I have been hired as an intern of the Development Team which is heavily focused on organizing fundraising projects and donor communications. As a non-profit organization, UFE relies on grants and donations in order to sustain itself, so much of my work will be focused in researching new, potential funding sources, working on grant writing, communicating with long term donors, and helping to organize fundraisers such as Call-A-Thons and House Parties.
Yesterday I had the opportunity to sit in on a meeting with the UFE Board of Directors. Each year there are four meetings between the staff and Board. It was a really interactive meeting that involved many activities such as, getting into groups and writing our own “elevator speeches,” so that if we find ourselves stuck in an elevator, we can successfully encourage someone to make a donation or even join the UFE movement. What I enjoyed most about the day was listening to the directors talk about their experiences with UFE and how they became involved. Membership to the board is unpaid and volunteer-based, which proved just how much these directors care about the cause. I came out of that meeting feeling so empowered really only because they were so excited about their work.
Recently, the director of Development lent me a fantastic book called, The Self Made Myth. It is written by Brian Miller, the executive director of UFE, and Mike Lapham, a project director and cofounder of UFE. So far I am just about halfway through it, but from the dialogue on the very first page, I became hooked. In overview thus far, it is about debunking the “self made myth” that progressive taxes are a form of “punishing success.” Many of the wealthy in the U.S. like to believe that success was earned solely on an individual level — without the help of anyone along the way. However in Chuck Collins’ foreword, he says, “No individual is and island. No one starts a business or creates wealth in a social vacuum. There are things we do together — through our tax dollars and public expenditures — that create fertile ground for wealth creation” (xii). Miller and Lapham’s book is centered upon this myth and presents stories of prosperous business leaders like Warren Buffet and Ben & Jerry’s who recognize that without various public investments and support, they never would have made it to where they are today; for this reason, they support higher taxes for themselves (the wealthy) because it is a way of giving back after all the help they received along the way.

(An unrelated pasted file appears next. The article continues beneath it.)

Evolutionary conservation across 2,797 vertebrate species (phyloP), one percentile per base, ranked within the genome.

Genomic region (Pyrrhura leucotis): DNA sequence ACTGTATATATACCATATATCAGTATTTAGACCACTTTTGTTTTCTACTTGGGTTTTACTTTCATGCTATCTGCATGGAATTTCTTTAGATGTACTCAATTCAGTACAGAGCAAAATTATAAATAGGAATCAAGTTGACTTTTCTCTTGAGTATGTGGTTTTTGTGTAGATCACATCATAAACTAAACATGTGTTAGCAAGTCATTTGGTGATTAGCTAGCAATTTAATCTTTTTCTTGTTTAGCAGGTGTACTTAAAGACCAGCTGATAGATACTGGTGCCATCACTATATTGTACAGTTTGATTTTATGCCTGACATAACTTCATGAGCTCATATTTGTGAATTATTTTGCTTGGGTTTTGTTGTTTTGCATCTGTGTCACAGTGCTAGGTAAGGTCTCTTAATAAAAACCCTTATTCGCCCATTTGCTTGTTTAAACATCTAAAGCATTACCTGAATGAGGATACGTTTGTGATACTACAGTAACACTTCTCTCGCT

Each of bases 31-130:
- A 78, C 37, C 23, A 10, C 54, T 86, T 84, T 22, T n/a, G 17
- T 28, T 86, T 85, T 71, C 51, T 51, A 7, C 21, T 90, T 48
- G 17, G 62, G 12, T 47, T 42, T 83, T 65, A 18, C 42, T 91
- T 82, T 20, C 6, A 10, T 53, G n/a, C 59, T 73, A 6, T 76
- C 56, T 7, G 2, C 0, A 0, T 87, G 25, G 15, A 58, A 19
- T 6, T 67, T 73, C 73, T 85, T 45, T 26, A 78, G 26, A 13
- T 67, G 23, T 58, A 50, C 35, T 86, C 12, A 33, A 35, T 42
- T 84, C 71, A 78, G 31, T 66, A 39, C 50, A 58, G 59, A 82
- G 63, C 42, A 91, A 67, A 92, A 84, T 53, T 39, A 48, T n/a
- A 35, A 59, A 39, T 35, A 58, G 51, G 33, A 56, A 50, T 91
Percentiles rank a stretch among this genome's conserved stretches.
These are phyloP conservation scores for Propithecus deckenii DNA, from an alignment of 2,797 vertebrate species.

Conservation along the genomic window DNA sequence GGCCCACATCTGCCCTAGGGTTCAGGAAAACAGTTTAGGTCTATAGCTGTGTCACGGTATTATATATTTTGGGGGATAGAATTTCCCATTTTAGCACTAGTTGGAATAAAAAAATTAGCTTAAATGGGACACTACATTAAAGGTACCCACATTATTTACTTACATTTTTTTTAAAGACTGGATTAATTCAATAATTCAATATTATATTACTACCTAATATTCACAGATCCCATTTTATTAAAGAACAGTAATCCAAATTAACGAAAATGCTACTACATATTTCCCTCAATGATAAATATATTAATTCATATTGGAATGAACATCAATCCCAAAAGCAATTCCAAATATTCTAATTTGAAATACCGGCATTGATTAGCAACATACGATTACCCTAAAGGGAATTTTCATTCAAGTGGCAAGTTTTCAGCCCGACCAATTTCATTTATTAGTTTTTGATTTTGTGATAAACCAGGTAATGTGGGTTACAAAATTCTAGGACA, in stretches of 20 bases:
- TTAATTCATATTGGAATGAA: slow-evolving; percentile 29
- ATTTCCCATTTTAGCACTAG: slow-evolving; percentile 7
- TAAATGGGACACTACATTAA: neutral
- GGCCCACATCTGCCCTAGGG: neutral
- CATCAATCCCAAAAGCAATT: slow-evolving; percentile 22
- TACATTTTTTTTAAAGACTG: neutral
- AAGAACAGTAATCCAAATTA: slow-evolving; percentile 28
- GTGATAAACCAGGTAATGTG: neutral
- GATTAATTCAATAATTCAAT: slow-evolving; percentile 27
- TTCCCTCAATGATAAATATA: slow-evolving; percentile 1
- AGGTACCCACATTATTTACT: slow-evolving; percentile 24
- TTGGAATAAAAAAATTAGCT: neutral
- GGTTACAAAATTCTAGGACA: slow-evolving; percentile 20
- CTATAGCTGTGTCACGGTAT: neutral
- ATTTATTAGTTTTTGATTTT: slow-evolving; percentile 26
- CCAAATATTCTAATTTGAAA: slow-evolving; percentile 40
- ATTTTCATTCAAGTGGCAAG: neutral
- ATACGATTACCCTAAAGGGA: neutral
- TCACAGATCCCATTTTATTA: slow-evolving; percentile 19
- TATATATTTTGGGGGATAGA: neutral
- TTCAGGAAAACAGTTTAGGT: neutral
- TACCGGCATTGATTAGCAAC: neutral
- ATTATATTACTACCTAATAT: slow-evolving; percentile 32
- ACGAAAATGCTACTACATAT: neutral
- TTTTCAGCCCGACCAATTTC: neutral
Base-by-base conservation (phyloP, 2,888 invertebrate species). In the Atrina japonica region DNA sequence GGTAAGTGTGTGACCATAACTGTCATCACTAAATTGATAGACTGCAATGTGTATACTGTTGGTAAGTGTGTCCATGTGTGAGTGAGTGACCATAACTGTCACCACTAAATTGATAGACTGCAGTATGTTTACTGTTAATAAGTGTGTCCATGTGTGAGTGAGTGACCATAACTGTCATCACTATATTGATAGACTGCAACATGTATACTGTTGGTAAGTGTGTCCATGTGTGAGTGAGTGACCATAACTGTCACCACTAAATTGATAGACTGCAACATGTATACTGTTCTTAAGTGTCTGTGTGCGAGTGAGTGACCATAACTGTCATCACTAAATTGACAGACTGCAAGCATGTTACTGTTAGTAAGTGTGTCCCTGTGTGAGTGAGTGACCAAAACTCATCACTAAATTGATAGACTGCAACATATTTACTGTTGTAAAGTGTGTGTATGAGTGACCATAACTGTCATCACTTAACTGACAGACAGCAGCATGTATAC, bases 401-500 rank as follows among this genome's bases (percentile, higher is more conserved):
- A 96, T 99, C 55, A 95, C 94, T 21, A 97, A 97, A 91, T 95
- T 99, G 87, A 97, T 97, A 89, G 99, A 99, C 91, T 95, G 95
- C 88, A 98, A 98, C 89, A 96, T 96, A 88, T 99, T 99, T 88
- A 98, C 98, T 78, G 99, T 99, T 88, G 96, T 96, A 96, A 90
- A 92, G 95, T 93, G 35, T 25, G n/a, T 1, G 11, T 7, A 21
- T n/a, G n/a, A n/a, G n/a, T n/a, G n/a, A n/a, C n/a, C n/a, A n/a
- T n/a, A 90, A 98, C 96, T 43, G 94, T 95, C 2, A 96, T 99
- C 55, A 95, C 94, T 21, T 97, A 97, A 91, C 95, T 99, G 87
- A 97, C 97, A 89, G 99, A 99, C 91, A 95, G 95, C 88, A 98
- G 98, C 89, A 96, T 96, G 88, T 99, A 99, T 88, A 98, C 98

On the UFE webpage, there is an interesting article titled “Eight Reasons You Should Agree with Will Smith on Taxes”. I highly recommend checking it out!
It was really by luck that I came across this internship opportunity. I was totally unsure of what I wanted to do this summer, but back in February I happened to read through the weekly community service e-mail and saw the blurb about UFE looking for a summer intern. It is very unlike anything I have ever done in the past, but that is why I was so drawn in. For years since hearing about the economic crisis in the U.S., I have not once tried to understand the root of the problem. Already working with this staff, their enthusiasm and passion has been contagious. I look forward to learning more and gaining the tools needed so that I can continue the chain of educating others the same way the the staff at UFE has begun educating me.
– Gwen Teutsch ’14